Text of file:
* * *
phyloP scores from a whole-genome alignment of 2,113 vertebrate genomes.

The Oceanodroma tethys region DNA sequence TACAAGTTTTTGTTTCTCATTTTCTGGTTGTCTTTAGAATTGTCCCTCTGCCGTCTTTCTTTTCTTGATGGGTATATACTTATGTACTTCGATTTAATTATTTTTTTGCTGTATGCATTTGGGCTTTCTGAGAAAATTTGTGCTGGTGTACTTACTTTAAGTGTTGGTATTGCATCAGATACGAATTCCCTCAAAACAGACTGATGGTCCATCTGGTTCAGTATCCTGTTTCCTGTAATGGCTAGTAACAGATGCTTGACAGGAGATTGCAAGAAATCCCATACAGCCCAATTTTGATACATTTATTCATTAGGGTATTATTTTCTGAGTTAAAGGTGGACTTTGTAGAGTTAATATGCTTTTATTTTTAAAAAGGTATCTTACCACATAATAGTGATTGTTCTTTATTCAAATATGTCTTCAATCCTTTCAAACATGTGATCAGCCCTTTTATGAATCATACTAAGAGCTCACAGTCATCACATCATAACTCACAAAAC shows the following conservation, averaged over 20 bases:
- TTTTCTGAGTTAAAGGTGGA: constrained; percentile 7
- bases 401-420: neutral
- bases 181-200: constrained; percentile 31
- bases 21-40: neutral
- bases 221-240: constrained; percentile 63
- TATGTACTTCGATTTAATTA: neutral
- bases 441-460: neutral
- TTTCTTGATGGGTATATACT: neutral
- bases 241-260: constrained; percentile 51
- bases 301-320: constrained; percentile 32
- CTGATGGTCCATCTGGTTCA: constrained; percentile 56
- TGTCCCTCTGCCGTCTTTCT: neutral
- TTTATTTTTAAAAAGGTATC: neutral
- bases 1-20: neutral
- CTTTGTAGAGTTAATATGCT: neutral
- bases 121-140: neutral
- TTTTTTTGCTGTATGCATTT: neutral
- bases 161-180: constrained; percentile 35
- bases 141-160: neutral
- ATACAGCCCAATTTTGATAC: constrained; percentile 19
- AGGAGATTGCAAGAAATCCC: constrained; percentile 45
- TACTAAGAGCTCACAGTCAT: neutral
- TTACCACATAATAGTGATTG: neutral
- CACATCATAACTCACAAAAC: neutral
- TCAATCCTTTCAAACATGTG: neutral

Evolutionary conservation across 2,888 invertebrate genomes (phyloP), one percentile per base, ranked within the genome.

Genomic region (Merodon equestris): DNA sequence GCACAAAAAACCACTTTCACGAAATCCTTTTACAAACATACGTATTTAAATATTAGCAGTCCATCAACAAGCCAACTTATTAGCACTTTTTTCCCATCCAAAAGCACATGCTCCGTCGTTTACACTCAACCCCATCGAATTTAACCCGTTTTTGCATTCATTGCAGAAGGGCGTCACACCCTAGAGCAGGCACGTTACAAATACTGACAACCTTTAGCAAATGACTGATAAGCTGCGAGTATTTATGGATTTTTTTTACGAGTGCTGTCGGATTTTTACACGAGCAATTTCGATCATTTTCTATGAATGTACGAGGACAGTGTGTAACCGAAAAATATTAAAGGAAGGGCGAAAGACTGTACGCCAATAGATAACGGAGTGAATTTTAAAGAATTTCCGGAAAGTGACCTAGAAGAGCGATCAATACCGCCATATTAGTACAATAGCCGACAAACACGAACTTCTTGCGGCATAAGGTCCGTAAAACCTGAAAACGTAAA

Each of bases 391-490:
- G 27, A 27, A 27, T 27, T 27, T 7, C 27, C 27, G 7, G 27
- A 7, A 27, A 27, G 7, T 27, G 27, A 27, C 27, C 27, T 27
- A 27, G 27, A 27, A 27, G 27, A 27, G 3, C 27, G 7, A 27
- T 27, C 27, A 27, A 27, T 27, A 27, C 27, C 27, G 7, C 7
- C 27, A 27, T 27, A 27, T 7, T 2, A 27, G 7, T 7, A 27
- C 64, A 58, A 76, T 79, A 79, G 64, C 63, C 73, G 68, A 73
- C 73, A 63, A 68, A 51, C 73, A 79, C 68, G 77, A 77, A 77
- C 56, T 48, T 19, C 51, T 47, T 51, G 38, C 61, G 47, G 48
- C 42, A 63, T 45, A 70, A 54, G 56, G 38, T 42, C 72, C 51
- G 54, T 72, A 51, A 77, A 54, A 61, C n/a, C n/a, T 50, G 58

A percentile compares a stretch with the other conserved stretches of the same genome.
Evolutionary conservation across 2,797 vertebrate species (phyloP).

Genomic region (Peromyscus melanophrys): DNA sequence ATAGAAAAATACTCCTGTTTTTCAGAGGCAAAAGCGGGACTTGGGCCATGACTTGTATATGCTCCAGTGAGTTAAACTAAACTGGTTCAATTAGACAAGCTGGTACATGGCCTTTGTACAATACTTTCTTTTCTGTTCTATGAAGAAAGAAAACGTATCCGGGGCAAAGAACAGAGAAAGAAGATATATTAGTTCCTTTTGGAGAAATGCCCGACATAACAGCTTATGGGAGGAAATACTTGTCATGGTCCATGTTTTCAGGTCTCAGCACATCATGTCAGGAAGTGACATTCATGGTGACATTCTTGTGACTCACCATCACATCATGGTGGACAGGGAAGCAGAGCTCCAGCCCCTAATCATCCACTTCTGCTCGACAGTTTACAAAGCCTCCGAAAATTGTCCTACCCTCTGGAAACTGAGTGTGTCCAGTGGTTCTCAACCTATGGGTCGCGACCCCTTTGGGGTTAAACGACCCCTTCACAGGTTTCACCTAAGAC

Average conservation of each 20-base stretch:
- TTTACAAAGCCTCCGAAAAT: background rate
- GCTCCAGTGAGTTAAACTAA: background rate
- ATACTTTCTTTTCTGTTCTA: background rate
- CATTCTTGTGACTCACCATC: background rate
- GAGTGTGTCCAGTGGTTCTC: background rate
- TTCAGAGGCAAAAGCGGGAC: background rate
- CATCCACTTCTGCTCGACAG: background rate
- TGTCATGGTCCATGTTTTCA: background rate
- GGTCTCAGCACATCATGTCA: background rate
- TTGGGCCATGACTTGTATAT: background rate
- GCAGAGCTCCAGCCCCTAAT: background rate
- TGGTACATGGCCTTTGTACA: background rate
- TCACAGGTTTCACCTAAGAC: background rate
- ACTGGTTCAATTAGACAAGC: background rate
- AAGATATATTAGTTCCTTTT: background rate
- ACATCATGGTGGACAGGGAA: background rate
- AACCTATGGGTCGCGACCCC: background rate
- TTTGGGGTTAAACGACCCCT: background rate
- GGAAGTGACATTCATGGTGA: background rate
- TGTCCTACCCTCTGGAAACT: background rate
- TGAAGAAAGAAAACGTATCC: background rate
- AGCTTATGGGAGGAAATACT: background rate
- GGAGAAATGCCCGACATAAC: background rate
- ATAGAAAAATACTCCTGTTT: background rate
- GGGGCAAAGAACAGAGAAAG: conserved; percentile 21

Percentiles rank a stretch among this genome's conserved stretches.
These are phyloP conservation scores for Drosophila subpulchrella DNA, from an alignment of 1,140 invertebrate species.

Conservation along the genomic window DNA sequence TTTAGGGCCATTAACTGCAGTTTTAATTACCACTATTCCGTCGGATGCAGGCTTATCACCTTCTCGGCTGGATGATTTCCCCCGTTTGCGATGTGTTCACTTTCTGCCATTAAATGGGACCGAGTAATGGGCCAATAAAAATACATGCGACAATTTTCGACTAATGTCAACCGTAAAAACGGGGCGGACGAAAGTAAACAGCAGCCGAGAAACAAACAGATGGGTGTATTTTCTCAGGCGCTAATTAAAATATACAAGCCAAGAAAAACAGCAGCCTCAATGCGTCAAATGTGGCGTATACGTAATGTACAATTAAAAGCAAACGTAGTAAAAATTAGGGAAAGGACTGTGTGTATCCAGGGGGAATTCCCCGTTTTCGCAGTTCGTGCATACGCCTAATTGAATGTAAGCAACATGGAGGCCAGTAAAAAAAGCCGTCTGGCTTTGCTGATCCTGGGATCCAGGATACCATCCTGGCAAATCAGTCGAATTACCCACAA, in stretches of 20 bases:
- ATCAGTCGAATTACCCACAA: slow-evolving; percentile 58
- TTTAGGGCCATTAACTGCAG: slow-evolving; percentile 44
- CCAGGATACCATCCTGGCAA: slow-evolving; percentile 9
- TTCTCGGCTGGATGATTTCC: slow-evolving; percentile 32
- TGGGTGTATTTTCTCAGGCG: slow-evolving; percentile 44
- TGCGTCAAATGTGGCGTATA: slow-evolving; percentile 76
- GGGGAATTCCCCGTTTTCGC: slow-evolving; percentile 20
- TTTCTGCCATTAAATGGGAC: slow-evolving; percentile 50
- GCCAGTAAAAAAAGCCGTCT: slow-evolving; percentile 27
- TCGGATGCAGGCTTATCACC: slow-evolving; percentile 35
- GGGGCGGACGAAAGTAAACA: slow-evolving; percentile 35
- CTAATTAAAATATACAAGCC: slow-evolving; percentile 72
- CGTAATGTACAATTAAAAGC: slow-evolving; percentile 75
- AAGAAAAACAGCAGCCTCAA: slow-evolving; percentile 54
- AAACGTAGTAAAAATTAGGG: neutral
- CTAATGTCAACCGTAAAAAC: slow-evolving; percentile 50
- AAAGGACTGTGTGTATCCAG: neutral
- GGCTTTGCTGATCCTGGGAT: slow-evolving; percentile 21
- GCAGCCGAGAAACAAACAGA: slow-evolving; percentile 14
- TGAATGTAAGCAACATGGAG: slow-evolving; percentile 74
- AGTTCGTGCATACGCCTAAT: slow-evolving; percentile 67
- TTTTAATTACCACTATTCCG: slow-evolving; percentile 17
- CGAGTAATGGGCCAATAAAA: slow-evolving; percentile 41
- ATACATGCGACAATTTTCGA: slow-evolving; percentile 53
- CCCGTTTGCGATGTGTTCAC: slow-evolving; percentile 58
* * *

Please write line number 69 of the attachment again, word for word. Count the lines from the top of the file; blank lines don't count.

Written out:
- GGGGCAAAGAACAGAGAAAG: conserved; percentile 21